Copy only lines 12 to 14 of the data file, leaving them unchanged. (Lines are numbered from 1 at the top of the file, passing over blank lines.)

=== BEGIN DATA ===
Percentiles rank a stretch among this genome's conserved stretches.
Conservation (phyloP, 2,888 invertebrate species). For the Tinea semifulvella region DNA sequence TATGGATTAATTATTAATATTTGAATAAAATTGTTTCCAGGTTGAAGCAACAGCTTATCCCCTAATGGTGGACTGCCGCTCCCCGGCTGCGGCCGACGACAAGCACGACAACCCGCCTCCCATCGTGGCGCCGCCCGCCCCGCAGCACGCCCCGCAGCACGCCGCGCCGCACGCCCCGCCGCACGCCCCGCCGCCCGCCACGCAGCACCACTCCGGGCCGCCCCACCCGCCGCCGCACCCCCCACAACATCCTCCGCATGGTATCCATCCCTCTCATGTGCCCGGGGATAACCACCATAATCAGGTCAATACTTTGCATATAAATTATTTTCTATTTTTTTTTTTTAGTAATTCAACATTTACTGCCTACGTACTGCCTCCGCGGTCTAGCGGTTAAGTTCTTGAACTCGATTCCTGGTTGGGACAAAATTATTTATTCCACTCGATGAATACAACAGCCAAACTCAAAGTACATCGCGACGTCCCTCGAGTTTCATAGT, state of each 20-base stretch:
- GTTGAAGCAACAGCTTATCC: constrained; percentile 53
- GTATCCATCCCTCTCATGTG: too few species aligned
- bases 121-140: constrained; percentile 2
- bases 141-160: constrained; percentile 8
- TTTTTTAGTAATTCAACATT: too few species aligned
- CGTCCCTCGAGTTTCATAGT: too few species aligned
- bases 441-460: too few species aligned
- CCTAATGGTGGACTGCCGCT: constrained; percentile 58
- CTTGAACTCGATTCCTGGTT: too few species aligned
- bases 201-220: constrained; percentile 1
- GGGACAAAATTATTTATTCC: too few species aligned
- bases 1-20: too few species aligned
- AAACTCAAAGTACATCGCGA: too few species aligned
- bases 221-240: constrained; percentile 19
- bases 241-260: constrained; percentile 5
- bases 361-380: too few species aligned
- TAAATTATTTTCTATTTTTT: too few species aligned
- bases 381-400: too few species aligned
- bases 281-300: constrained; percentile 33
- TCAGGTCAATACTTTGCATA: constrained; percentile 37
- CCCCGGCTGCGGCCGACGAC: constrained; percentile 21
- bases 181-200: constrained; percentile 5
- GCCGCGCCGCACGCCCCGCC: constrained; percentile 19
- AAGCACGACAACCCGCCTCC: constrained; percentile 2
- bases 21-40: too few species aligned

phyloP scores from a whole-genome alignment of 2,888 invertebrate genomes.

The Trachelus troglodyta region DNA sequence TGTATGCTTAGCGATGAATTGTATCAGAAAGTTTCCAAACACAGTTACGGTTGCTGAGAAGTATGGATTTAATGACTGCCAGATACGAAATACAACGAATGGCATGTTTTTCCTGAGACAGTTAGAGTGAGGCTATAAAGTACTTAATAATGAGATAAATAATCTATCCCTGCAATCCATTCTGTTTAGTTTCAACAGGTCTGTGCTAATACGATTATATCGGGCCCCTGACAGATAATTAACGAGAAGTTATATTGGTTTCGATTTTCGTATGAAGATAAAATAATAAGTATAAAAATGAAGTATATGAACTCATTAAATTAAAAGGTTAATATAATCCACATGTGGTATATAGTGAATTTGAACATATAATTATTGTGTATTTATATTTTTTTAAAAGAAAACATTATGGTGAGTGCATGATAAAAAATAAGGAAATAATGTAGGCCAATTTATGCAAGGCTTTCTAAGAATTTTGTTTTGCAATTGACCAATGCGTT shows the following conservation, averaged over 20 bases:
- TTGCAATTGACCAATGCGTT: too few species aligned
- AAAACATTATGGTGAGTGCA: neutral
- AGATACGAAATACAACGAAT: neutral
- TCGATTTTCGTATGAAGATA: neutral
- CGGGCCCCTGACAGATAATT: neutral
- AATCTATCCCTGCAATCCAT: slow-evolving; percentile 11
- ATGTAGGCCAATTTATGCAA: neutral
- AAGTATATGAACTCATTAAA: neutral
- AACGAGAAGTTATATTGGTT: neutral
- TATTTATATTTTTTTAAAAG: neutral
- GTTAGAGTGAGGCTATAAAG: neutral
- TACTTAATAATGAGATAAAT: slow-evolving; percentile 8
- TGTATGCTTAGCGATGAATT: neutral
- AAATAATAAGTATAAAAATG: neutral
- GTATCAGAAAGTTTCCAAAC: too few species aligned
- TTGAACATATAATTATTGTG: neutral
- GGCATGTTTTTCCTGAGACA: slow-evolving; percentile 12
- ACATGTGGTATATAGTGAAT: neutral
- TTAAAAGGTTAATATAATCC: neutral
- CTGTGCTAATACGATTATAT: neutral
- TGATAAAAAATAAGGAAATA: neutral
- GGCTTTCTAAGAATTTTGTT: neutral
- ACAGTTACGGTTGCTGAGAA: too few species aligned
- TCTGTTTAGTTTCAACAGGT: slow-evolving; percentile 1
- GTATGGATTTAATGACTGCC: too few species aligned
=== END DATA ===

- bases 201-220: constrained; percentile 1
- GGGACAAAATTATTTATTCC: too few species aligned
- bases 1-20: too few species aligned